MADISON, Wis. — Right now, not many people in the know are willing to bet against the future that includes Ethernet in cars. Yet, angst and confusion continues to swirl around “automotive Ethernet” – whether this refers to the upcoming IEEE 802.3bw standard (also known as 100BASE-T1), the Broadcom-pioneered “BroadR-Reach” spec defined by the OPEN Alliance industry group, or any other variant.
Frequently asked questions about automotive Ethernet include its specific applications inside a car and whether it has enough bandwidth to meet ADAS requirements. There’s also concern about Broadcom’s intellectual property, and most important, which car OEMs — other than BMW — are already using Ethernet.
As follow-up to a story EE Times posted last week, we sat down with Timothy Lau, director of automotive at Broadcom.
EE Times: Besides BMW, who else in the auto industry is on board with the use of Ethernet in their cars?
Timothy Lau: Based on our direct engagement with automotive OEMs and Tier One’s, we see multiple OEMs developing Ethernet network solutions based on BroadR-Reach technology. Beyond the 2014 and 2015 BMW X5, those that are public now include the 2015 Jaguar Land Rover XJ and the 2015 Volkswagen Passat.
EE Times: For what specific applications are they using Ethernet in their models?
Lau: BMW has begun using automotive Ethernet to connect cameras to the optional surround-view system electronic control unit in the BMW X5. The Jaguar Land Rover is using automotive Ethernet in its infotainment network. The Volkswagen Passat is using Ethernet for a parking assistant. The Passat is a good example that illustrates BroadR-Reach is now rapidly moving into mass-market cars.
EE Times: What’s prompting a car maker to use BroadR-Reach for parking assist?
Lau: For parking assist, cost is the driving force. For example, car makers are adding several surround-view cameras in addition to a soon-to-be mandated backup camera. Previously, they used analog cameras, connecting them via LVDS [low-voltage differential signaling] over coaxial cables. Now as they transition from analog to digital cameras, BroadR-Reach turns out to be a less costly solution. BroadR-reach lets multiple in-vehicle systems simultaneously access information over unshielded single twisted pair cable.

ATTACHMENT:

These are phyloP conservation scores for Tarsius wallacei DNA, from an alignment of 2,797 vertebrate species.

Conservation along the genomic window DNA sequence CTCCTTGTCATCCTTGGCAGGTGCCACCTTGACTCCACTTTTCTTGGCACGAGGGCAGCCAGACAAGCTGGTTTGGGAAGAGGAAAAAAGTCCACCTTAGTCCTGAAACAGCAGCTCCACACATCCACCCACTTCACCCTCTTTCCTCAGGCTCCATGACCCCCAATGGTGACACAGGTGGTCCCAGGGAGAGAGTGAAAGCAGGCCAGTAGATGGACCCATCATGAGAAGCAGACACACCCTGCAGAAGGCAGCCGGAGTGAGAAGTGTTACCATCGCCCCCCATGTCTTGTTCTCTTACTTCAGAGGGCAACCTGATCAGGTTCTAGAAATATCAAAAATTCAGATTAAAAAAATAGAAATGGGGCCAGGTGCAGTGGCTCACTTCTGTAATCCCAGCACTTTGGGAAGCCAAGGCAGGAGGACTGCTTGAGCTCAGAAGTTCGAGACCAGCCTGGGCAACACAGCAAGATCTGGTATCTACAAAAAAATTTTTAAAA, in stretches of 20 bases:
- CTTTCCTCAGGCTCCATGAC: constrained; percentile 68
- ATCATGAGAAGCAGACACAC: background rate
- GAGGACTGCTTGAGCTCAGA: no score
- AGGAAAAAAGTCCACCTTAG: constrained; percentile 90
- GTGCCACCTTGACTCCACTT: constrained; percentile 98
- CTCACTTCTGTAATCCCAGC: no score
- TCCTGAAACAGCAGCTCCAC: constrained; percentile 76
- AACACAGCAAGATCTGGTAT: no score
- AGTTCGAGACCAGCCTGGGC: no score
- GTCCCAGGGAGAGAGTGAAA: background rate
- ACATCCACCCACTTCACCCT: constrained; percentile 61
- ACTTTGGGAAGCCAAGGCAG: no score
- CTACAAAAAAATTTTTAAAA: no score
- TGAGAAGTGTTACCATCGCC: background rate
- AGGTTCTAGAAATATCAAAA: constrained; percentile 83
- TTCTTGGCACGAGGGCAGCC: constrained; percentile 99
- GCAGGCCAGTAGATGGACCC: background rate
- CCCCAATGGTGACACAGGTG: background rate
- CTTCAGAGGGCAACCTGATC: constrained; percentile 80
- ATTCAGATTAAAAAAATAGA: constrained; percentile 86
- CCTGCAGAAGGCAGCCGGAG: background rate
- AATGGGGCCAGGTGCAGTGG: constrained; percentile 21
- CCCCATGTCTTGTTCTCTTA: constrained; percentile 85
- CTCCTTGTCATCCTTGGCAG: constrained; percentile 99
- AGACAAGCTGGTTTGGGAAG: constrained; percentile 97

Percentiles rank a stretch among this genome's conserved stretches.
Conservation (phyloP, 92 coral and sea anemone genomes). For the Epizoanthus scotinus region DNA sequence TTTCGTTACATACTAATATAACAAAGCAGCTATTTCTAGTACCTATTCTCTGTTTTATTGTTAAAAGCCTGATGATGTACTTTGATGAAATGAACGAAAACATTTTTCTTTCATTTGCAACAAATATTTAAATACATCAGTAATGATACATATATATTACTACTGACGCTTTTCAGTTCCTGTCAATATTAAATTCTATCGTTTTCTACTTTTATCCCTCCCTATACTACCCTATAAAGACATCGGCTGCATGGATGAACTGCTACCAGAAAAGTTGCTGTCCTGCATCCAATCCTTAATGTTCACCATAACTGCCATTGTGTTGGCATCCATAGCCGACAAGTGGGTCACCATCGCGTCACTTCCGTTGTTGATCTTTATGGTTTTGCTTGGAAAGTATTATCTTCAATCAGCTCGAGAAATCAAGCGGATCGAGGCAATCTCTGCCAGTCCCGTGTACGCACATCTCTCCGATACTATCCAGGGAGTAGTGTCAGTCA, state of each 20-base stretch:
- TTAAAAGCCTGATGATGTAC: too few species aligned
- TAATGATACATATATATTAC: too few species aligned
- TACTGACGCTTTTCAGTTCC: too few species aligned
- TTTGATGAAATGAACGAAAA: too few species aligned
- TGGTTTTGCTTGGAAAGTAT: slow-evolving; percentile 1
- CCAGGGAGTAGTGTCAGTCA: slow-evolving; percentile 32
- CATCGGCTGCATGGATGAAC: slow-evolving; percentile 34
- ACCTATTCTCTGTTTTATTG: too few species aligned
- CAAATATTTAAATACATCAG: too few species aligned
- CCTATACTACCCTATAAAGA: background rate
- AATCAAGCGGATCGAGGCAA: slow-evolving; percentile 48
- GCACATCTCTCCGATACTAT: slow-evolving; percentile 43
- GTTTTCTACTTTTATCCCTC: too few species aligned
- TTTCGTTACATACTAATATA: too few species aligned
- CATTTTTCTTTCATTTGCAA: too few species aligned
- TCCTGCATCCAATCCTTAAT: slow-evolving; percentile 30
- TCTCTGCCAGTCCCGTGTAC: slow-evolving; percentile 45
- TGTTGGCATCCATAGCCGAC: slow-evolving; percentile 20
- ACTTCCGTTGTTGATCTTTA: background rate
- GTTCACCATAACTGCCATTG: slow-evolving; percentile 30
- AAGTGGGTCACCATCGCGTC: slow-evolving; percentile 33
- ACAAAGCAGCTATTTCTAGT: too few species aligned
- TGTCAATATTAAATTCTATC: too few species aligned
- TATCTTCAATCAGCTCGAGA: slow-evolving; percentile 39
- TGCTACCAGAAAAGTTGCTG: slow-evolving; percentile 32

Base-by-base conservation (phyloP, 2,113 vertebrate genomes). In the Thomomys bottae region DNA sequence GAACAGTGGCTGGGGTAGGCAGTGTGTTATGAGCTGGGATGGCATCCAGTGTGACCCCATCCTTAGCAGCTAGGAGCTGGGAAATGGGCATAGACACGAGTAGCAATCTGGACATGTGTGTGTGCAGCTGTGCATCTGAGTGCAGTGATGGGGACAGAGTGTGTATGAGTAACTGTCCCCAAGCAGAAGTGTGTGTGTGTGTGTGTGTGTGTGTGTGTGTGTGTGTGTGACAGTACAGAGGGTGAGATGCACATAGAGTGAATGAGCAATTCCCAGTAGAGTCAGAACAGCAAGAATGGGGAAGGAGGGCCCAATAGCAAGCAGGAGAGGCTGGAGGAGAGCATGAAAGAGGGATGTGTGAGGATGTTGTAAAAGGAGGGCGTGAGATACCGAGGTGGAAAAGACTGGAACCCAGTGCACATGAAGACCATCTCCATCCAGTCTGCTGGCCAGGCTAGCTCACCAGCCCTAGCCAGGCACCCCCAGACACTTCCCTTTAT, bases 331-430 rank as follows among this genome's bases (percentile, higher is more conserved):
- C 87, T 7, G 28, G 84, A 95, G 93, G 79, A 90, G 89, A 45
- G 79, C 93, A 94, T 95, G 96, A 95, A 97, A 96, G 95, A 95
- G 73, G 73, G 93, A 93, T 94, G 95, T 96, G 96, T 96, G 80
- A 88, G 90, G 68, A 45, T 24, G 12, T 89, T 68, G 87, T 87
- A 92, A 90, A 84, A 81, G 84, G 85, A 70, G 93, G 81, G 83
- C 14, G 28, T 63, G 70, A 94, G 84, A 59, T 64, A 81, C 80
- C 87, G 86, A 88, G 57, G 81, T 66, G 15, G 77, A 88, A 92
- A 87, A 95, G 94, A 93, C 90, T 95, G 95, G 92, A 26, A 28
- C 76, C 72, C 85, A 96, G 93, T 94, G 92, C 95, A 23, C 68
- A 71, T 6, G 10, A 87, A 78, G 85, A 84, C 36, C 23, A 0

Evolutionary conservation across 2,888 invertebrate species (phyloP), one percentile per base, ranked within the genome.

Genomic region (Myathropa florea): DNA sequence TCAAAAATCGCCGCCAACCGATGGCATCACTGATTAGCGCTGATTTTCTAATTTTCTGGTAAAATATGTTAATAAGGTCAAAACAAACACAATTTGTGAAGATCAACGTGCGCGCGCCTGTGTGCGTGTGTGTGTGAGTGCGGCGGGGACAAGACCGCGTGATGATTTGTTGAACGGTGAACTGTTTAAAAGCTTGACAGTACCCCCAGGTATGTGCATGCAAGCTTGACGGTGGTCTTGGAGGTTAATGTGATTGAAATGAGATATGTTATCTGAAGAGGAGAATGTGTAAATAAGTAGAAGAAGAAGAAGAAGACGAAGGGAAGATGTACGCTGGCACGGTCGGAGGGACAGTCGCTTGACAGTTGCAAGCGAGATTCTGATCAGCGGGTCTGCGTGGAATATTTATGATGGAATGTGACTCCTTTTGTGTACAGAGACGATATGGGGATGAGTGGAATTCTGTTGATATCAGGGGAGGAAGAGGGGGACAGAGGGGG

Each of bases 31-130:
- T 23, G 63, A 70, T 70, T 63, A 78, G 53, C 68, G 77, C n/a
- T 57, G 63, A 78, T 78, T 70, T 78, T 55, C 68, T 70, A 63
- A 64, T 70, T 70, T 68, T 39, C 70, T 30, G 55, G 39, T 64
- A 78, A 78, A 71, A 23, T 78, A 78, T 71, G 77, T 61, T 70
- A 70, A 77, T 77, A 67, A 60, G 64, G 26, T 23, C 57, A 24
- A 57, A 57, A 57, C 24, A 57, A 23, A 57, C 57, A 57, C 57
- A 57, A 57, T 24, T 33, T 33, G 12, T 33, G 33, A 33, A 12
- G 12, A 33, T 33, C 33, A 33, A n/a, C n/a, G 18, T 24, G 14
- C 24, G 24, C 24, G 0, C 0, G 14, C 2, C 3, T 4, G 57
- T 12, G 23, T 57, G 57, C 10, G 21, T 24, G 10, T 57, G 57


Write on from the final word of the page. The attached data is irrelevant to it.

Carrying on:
EE Times: I’ve always thought the infotainment network inside a car would be the first place where BroadR-Reach would move in. But aside from Land Rover, we haven't seen many examples yet. Is that because MOST is too well established a bus in the in-vehicle infotainment network, and automakers are less inclined to replace it?
Lau: Our sense is that automotive OEMs will start embracing automotive Ethernet as more stuff – like heads-up displays, digital amplifiers, rear-seat entertainment, information clusters, etc. – begin hanging off the infotainment network. MOST will eventually run out of network bandwidth, because it's based on a ring network. Its network architecture forces newly added clusters to share bandwidth. In contrast, Ethernet is based on a switched network — not a shared network like MOST – so that it can adapt to adding more complex, higher performance systems to the network.
EE Times: I hear often ADAS is what’s fueling carmakers to embrace Ethernet. But take an example of the number of cameras installed at the front end of a vehicle. They’re there to detect objects running in front of a vehicle, and to determine what they are. My understanding is that automotive OEMs wouldn’t like you to compress that video. If that’s the case, the 100Mbits offered by Ethernet is not going to help ADAS.
Lau: That’s a good question. We see there are two types of ADAS –passive and active. Ethernet is perfect for passive ADAS, which includes applications like parking assist. But for active ADAS, you’re correct, car OEMs want video to be lossless so that images captured can be sent uncompressed to an image cognition block, in which its algorithm determines what it is.
IEEE standard's coming
EE Times: So, as I understand it, IEEE is putting together an automotive Ethernet standard, 802.3bw (also known as 100BASE-T1), slated to come out at the end of this year. Assume I’m a chip vendor. Shouldn’t I wait for the IEEE standard to get completed, rather than jumping the gun to become a member of OpenAlliance (which promotes BroadR-Reach)?
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